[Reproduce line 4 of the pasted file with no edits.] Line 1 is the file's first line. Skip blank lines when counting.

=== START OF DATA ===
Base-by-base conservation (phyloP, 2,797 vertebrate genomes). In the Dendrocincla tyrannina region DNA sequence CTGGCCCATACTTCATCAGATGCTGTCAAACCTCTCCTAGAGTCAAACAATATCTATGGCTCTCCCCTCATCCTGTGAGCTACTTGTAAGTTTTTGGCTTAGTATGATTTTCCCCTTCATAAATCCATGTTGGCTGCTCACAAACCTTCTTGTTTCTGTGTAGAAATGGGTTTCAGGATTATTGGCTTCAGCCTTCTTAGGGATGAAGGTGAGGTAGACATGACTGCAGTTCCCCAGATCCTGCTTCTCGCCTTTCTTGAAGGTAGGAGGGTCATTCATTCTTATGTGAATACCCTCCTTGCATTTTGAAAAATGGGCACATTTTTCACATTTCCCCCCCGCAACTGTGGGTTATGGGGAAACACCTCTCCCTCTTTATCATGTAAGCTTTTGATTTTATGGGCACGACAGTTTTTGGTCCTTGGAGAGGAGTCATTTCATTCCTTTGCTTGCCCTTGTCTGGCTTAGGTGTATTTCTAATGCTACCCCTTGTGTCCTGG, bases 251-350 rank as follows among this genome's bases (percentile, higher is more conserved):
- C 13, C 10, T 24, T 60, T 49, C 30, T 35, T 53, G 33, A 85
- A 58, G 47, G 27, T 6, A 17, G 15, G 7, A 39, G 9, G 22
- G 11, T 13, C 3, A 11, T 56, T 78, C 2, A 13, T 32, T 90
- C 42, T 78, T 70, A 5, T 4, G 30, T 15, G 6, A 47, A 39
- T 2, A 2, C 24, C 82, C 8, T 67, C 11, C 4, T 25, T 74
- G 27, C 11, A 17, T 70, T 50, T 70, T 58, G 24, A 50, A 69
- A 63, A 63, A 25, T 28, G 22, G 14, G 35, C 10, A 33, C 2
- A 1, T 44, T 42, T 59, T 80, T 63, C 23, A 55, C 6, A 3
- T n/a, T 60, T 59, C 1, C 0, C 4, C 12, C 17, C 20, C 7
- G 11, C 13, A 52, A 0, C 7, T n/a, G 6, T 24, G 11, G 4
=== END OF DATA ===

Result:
- G 11, T 13, C 3, A 11, T 56, T 78, C 2, A 13, T 32, T 90